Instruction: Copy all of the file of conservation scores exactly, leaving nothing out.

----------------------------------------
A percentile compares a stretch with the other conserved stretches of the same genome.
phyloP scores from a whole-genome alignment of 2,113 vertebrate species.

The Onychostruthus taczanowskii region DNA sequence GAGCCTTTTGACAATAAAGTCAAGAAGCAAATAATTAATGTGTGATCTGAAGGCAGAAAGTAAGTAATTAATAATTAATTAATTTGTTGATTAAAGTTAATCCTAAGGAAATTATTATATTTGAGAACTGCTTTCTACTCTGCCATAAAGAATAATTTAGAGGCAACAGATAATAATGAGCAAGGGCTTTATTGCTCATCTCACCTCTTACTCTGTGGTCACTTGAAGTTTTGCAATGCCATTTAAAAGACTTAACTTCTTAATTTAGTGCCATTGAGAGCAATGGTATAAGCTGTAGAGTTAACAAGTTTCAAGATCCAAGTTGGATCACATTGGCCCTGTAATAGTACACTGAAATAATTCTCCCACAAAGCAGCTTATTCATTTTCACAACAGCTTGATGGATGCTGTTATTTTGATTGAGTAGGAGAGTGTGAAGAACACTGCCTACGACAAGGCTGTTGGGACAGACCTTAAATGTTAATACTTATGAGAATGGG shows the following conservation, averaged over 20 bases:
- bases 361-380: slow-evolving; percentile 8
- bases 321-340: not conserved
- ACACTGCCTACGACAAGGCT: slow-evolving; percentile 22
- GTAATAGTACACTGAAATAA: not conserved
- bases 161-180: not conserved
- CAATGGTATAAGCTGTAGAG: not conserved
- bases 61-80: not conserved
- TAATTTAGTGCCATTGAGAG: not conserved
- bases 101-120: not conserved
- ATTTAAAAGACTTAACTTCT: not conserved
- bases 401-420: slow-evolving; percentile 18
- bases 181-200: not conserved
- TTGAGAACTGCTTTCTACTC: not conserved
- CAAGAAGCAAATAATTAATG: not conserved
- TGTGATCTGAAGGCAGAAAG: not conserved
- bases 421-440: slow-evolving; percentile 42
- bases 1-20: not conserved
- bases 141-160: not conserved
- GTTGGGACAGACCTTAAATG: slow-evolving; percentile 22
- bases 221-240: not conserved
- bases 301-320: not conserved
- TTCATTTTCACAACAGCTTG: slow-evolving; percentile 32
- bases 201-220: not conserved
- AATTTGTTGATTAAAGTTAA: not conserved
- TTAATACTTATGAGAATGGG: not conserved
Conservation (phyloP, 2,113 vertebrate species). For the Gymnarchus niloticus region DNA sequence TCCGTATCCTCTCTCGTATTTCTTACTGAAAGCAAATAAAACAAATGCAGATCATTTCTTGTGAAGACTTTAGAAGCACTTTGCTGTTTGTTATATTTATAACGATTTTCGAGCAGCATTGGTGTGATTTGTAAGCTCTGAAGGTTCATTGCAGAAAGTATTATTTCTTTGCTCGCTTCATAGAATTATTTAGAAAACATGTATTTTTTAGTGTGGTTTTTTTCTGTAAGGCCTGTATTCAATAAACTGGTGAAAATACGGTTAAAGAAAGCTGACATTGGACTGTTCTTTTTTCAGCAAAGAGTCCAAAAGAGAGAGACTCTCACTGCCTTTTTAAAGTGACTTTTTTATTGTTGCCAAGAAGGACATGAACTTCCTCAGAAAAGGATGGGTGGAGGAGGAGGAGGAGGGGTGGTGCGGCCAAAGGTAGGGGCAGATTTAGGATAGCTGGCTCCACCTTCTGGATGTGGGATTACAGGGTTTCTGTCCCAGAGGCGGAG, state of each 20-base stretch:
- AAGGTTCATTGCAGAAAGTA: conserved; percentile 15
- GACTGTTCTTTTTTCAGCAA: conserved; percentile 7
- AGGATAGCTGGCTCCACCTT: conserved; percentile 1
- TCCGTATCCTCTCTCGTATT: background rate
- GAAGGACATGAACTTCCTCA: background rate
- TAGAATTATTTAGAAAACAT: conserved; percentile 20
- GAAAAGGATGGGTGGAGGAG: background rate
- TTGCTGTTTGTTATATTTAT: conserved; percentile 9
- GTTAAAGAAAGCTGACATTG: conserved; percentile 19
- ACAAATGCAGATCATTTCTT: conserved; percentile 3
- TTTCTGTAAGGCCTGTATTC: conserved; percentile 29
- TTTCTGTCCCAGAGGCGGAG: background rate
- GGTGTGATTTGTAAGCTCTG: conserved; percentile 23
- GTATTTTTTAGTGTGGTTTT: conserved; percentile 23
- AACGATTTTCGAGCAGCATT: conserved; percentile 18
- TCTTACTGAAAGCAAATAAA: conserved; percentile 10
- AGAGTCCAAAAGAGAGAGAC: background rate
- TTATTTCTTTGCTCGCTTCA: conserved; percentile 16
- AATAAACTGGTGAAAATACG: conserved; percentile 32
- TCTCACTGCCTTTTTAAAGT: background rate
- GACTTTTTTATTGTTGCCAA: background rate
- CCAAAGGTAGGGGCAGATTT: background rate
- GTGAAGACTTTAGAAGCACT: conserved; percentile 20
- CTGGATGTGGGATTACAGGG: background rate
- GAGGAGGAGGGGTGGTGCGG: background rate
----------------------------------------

A percentile compares a stretch with the other conserved stretches of the same genome.
phyloP scores from a whole-genome alignment of 2,113 vertebrate species.

The Onychostruthus taczanowskii region DNA sequence GAGCCTTTTGACAATAAAGTCAAGAAGCAAATAATTAATGTGTGATCTGAAGGCAGAAAGTAAGTAATTAATAATTAATTAATTTGTTGATTAAAGTTAATCCTAAGGAAATTATTATATTTGAGAACTGCTTTCTACTCTGCCATAAAGAATAATTTAGAGGCAACAGATAATAATGAGCAAGGGCTTTATTGCTCATCTCACCTCTTACTCTGTGGTCACTTGAAGTTTTGCAATGCCATTTAAAAGACTTAACTTCTTAATTTAGTGCCATTGAGAGCAATGGTATAAGCTGTAGAGTTAACAAGTTTCAAGATCCAAGTTGGATCACATTGGCCCTGTAATAGTACACTGAAATAATTCTCCCACAAAGCAGCTTATTCATTTTCACAACAGCTTGATGGATGCTGTTATTTTGATTGAGTAGGAGAGTGTGAAGAACACTGCCTACGACAAGGCTGTTGGGACAGACCTTAAATGTTAATACTTATGAGAATGGG shows the following conservation, averaged over 20 bases:
- bases 361-380: slow-evolving; percentile 8
- bases 321-340: not conserved
- ACACTGCCTACGACAAGGCT: slow-evolving; percentile 22
- GTAATAGTACACTGAAATAA: not conserved
- bases 161-180: not conserved
- CAATGGTATAAGCTGTAGAG: not conserved
- bases 61-80: not conserved
- TAATTTAGTGCCATTGAGAG: not conserved
- bases 101-120: not conserved
- ATTTAAAAGACTTAACTTCT: not conserved
- bases 401-420: slow-evolving; percentile 18
- bases 181-200: not conserved
- TTGAGAACTGCTTTCTACTC: not conserved
- CAAGAAGCAAATAATTAATG: not conserved
- TGTGATCTGAAGGCAGAAAG: not conserved
- bases 421-440: slow-evolving; percentile 42
- bases 1-20: not conserved
- bases 141-160: not conserved
- GTTGGGACAGACCTTAAATG: slow-evolving; percentile 22
- bases 221-240: not conserved
- bases 301-320: not conserved
- TTCATTTTCACAACAGCTTG: slow-evolving; percentile 32
- bases 201-220: not conserved
- AATTTGTTGATTAAAGTTAA: not conserved
- TTAATACTTATGAGAATGGG: not conserved
Conservation (phyloP, 2,113 vertebrate species). For the Gymnarchus niloticus region DNA sequence TCCGTATCCTCTCTCGTATTTCTTACTGAAAGCAAATAAAACAAATGCAGATCATTTCTTGTGAAGACTTTAGAAGCACTTTGCTGTTTGTTATATTTATAACGATTTTCGAGCAGCATTGGTGTGATTTGTAAGCTCTGAAGGTTCATTGCAGAAAGTATTATTTCTTTGCTCGCTTCATAGAATTATTTAGAAAACATGTATTTTTTAGTGTGGTTTTTTTCTGTAAGGCCTGTATTCAATAAACTGGTGAAAATACGGTTAAAGAAAGCTGACATTGGACTGTTCTTTTTTCAGCAAAGAGTCCAAAAGAGAGAGACTCTCACTGCCTTTTTAAAGTGACTTTTTTATTGTTGCCAAGAAGGACATGAACTTCCTCAGAAAAGGATGGGTGGAGGAGGAGGAGGAGGGGTGGTGCGGCCAAAGGTAGGGGCAGATTTAGGATAGCTGGCTCCACCTTCTGGATGTGGGATTACAGGGTTTCTGTCCCAGAGGCGGAG, state of each 20-base stretch:
- AAGGTTCATTGCAGAAAGTA: conserved; percentile 15
- GACTGTTCTTTTTTCAGCAA: conserved; percentile 7
- AGGATAGCTGGCTCCACCTT: conserved; percentile 1
- TCCGTATCCTCTCTCGTATT: background rate
- GAAGGACATGAACTTCCTCA: background rate
- TAGAATTATTTAGAAAACAT: conserved; percentile 20
- GAAAAGGATGGGTGGAGGAG: background rate
- TTGCTGTTTGTTATATTTAT: conserved; percentile 9
- GTTAAAGAAAGCTGACATTG: conserved; percentile 19
- ACAAATGCAGATCATTTCTT: conserved; percentile 3
- TTTCTGTAAGGCCTGTATTC: conserved; percentile 29
- TTTCTGTCCCAGAGGCGGAG: background rate
- GGTGTGATTTGTAAGCTCTG: conserved; percentile 23
- GTATTTTTTAGTGTGGTTTT: conserved; percentile 23
- AACGATTTTCGAGCAGCATT: conserved; percentile 18
- TCTTACTGAAAGCAAATAAA: conserved; percentile 10
- AGAGTCCAAAAGAGAGAGAC: background rate
- TTATTTCTTTGCTCGCTTCA: conserved; percentile 16
- AATAAACTGGTGAAAATACG: conserved; percentile 32
- TCTCACTGCCTTTTTAAAGT: background rate
- GACTTTTTTATTGTTGCCAA: background rate
- CCAAAGGTAGGGGCAGATTT: background rate
- GTGAAGACTTTAGAAGCACT: conserved; percentile 20
- CTGGATGTGGGATTACAGGG: background rate
- GAGGAGGAGGGGTGGTGCGG: background rate